A bariatric guide to protein supplements: Protein bars

A bariatric guide to protein supplements: Protein bars

This post follows on from last week’s one about protein powders. You can go here to read that one first!

I have talked about protein bars quite a bit on my blog before, I like to rant about them and I also like to review them. In the appropriate points in this post I will link you to those things. Like protein powders, protein bars can be really confusing and overwhelming. There are so many options out there and with protein bars in particular it can be a bit of a grey area about what’s appropriate for bariatric tummies and what isn’t. The important thing to remember is that protein bars are just a protein supplement.

My recommendations for protein each day (From my dietician, if your recommendations are different then keep doing what you have been recommended!!) are to get between 60-80 grams of protein each day. I do pretty well getting that in each day, I’ve also had three years to practice, but I do still supplement my breakfast with protein powder on a daily basis. Protein supplements are handy and can be used by bariatric patients but I can’t stress enough how important it is that you get as much protein as you can in from actual food and only ever use protein products as supplementation if and when you need to.

Protein bars, much like protein powders, can be made out of and based on many different things. They are a bit of a trend at the moment and because of that you may find all sorts of muesli and cereal bars labelled as protein bars. Be aware! Read the label of any protein bar you are considering eating and make a decision if it’s worth it or not! I have written a post before with my thoughts around this and you should check it out here to see some of the not quite protein bars I’ve found in the past labelled as protein bars.

My main guidelines to follow are to make sure there’s a decent enough amount of protein in a protein bar to justify eating it. If it’s a big bar and only has 5-10 grams of protein in it then it’s probably not worth it. In the early days after surgery, and even now, I see a protein bar as a whole meal. Be careful not to fall into bad habits using them as snacks because protein bars tend to be quite energy dense and it will stall, interfere with or make your weight loss harder to manage. Because of this you want a protein bar that has at least 15 grams of protein in in. Around 20 is great, for me that’s a third of my daily minimum protein requirement.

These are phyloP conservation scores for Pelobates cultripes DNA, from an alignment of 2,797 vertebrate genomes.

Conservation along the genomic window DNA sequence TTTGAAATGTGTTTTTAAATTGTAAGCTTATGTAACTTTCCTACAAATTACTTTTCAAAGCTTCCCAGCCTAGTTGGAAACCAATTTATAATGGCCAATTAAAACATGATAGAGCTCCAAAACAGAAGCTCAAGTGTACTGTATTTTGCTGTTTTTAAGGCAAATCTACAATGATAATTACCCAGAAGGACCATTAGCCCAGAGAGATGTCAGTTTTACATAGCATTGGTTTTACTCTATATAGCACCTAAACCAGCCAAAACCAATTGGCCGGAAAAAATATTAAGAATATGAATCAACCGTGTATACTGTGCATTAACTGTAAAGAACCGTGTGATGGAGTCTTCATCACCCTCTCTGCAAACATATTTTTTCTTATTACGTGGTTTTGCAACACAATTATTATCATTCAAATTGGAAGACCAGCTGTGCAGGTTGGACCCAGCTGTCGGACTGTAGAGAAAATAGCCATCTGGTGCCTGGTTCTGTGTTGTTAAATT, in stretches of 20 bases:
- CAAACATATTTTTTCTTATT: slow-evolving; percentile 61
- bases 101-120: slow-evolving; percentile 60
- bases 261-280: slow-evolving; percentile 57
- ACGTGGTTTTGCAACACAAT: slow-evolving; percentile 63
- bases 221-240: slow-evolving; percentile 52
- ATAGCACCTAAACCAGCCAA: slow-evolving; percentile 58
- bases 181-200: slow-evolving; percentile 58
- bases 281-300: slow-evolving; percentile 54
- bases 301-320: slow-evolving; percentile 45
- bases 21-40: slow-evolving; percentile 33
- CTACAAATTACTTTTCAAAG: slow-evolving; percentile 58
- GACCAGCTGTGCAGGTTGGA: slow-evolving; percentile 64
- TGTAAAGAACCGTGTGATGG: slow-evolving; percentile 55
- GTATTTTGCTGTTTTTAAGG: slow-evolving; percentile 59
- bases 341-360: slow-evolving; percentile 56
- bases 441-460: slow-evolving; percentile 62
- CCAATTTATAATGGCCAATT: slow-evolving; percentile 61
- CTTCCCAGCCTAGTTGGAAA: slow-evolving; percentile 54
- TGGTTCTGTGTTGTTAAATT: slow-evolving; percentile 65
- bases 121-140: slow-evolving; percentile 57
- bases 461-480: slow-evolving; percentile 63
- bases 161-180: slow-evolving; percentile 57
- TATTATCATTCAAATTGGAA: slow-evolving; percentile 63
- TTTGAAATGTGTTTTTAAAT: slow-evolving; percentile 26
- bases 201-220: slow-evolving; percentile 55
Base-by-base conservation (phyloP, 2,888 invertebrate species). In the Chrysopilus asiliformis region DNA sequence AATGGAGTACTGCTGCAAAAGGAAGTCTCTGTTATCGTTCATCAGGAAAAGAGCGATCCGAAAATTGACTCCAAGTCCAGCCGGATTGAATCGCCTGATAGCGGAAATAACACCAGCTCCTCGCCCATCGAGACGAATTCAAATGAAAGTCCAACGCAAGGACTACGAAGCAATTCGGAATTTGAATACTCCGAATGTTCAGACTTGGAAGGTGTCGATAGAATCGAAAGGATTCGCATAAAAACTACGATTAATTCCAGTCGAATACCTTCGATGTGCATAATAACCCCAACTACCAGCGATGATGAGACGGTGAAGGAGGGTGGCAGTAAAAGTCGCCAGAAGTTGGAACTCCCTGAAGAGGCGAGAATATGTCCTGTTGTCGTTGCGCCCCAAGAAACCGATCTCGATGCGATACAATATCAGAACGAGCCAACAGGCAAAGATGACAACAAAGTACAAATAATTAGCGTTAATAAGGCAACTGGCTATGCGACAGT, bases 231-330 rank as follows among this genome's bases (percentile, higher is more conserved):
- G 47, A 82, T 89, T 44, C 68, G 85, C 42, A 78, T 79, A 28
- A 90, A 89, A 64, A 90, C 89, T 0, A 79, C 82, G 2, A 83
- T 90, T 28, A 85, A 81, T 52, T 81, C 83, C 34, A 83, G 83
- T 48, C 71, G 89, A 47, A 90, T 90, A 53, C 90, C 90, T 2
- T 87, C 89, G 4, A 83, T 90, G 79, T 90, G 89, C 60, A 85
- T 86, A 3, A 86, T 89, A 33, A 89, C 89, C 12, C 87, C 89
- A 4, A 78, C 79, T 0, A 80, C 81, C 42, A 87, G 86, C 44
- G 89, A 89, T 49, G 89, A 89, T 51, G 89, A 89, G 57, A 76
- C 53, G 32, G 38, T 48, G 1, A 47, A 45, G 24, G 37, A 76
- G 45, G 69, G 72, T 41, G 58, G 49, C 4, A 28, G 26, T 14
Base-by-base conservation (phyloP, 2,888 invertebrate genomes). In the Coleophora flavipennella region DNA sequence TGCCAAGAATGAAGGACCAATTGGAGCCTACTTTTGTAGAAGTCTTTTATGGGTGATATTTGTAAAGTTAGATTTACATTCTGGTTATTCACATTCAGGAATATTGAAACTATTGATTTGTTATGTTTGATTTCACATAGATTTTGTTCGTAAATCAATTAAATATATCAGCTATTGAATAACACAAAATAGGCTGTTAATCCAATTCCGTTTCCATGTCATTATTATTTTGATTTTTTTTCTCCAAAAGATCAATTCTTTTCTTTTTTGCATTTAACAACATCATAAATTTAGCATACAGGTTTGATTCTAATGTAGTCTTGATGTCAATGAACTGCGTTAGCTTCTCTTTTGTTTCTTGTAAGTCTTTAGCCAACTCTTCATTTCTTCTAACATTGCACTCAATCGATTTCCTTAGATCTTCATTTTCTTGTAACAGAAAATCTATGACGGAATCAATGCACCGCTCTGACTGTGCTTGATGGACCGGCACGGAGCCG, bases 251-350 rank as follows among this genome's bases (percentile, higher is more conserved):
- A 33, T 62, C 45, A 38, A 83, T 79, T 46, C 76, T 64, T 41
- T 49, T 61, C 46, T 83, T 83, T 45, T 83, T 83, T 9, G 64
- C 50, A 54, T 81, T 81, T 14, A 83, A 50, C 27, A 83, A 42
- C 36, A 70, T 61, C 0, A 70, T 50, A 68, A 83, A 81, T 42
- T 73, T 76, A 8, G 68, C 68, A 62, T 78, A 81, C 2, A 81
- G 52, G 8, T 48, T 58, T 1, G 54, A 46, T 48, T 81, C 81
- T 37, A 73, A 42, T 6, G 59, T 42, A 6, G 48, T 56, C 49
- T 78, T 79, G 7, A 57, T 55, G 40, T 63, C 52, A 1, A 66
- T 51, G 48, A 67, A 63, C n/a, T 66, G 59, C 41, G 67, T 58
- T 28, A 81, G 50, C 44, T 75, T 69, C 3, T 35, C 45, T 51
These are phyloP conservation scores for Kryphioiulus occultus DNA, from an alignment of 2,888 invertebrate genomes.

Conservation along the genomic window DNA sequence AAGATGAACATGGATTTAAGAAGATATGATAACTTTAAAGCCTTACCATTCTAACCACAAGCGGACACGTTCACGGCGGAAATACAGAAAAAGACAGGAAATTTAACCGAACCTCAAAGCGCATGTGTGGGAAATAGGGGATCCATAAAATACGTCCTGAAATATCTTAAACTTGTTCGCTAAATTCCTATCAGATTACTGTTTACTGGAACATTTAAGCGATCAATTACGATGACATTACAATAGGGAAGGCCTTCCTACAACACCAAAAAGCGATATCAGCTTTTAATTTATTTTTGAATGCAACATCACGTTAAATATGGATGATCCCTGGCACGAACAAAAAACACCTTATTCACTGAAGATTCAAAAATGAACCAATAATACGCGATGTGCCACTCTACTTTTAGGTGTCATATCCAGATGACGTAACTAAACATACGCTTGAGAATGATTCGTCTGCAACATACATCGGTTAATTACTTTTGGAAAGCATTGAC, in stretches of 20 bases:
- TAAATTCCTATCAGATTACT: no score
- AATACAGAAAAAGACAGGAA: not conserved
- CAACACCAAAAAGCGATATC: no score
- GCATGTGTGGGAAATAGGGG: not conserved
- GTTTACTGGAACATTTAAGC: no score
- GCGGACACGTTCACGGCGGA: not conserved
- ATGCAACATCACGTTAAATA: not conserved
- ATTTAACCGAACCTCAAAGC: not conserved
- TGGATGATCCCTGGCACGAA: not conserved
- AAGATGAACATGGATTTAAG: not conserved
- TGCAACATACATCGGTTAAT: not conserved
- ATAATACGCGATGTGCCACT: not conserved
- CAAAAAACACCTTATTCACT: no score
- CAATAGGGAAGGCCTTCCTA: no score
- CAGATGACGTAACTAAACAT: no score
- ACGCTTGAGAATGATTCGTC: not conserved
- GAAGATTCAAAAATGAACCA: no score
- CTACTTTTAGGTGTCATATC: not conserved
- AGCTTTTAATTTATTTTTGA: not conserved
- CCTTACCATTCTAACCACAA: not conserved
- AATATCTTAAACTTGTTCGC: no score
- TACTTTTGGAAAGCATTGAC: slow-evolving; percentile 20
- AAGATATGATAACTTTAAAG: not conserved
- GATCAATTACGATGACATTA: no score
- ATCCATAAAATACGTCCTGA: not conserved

Another thing to watch out for with protein bars, and a reason why you don’t want to rely on them too much in your diet is they tend to be quite high in fat. It’s another thing to consider and balance in the wider scope of your diet. I limit myself to 2 protein bars a week max. This means I can have a planned one (if I need something quick) and have one to fall back on if I get caught short. I always try to carry a few around in my handbag, leave some at the office and then if I need one I don’t have to go and buy one.

Protein bars are a bit too hard to break down into nice categories so I’ll talk about some of the ones I’ve reviewed on my blog and give you the links to the post where I reviewed them.

Quest Protein Bars

These are some of the most widely available and easiest to get your hands on protein bars. You can get them from a variety of places online and I’ve even seen them in gas stations. Quest bars and good for bariatric tummies in that they generally have between 19-22 grams of protein per bar and they have a huge variety of flavours. I’ve reviewed these twice on my blog and you can find those reviews here and here.

Nothing Naughty’s protein bars

The first thing I love about these bars is that they are absolutely delicious! Another awesome thing about them is they are made and manufactured right here in NZ. These bars are also the best priced per par I have found and their shipping times from their website is incredible. Also if you order a mixed box but want more of one flavour than another or want to omit a flavour you don’t like, leave it in the notes and they will pack your box as you wish. Pro tip: Their Pineapple chocolate protein bar is like eating a giant pineapple lump, but don’t say I didn’t warn you when you develop a new obsession! You can find my review of these bars here.

Tom and Luke’s Protein bars

These are another NZ made protein bar. They are quite popular among my bariatric friends and almost everyone remarks on how filling they are. These tend to be quite easy to get too and are stocked in tons of places around NZ. You can read my review on them here. 

Protein bars can be a bit much for newly bariatric tummies. I didn’t start eating them until about six months after my surgery and I had to make sure I took my time with them or it would hurt and I would pay the consequences. I wrote a whole post about the deal with protein bars which you should read as well as this one.

Protein bars are supplements. It’s important to keep that in mind and not have them play too larger part in your overall diet. That first year post surgery is the absolute best chance you get at setting up new and helpful habits so stay on track then and the future is going to be easier for you. Use protein bars when necessary and always have a backup but make an effort to get the most protein you can from actual food!

Do you use protein supplements after your bariatric surgery? If you do, do you use them on a daily, weekly or monthly basis? Which protein bar is your favourite? Comment below and let me know, I’d love to hear from you!

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